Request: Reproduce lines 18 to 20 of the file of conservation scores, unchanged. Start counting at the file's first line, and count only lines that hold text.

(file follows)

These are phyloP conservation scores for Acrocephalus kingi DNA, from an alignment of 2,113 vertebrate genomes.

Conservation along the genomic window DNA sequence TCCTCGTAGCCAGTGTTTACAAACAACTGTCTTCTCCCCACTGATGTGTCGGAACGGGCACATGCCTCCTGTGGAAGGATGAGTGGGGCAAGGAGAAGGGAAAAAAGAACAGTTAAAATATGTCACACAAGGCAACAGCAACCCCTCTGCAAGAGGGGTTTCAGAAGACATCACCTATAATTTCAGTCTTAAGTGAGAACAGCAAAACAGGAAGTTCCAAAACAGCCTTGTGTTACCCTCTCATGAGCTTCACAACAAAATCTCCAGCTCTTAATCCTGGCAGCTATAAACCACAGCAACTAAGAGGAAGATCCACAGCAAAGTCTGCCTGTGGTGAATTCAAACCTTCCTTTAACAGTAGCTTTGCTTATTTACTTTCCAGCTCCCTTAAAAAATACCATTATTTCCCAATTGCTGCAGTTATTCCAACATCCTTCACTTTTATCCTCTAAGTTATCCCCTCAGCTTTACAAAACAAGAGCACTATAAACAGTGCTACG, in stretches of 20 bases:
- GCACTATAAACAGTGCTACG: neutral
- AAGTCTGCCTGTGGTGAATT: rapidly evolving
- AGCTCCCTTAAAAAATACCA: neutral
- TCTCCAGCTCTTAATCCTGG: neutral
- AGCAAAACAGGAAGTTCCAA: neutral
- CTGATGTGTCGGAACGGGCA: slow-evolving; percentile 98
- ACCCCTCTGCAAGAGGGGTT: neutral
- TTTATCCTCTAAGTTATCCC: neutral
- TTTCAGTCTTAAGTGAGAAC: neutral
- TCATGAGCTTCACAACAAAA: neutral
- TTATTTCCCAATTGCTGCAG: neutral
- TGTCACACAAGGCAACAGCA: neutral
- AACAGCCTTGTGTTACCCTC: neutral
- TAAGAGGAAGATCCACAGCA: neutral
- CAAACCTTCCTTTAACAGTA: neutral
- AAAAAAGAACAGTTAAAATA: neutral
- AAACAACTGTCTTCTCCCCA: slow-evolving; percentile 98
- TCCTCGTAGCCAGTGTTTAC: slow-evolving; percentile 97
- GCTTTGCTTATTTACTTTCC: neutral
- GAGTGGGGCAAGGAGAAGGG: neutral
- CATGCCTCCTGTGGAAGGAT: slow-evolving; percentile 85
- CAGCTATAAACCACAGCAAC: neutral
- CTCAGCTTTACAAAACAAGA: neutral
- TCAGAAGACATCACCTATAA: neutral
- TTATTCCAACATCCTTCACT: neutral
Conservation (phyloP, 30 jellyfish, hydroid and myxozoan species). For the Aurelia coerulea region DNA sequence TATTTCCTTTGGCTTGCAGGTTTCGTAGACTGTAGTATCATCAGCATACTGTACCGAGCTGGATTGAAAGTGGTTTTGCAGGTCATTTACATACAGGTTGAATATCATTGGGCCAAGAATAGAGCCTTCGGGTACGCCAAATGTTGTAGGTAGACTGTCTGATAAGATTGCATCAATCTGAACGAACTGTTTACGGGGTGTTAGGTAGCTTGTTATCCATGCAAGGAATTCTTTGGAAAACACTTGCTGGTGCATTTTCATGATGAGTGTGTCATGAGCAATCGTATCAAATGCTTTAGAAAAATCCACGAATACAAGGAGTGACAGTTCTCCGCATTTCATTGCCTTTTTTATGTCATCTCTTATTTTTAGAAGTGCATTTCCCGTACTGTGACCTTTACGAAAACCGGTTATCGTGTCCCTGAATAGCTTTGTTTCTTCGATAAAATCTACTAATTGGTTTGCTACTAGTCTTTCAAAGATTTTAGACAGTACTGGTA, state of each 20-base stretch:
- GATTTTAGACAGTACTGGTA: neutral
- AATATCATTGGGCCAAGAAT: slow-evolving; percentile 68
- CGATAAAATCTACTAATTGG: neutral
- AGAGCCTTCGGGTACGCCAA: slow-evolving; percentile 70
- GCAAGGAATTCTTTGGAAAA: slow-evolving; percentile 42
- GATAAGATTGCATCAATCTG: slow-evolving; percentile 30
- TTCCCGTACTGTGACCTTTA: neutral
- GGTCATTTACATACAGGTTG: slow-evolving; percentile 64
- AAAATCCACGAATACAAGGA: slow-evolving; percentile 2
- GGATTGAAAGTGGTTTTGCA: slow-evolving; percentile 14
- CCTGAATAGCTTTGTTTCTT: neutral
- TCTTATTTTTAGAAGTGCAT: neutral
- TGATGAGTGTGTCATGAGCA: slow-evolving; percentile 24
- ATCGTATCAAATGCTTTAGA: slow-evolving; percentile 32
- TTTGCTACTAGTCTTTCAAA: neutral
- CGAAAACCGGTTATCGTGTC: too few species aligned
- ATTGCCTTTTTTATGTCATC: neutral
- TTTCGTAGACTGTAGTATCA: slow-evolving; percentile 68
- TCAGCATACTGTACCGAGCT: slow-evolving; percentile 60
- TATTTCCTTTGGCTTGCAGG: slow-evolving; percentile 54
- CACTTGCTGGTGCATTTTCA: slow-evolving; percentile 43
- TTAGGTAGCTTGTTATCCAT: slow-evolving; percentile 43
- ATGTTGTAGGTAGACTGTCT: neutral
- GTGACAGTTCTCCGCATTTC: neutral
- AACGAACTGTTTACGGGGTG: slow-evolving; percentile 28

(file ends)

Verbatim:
- AAAAAAGAACAGTTAAAATA: neutral
- AAACAACTGTCTTCTCCCCA: slow-evolving; percentile 98
- TCCTCGTAGCCAGTGTTTAC: slow-evolving; percentile 97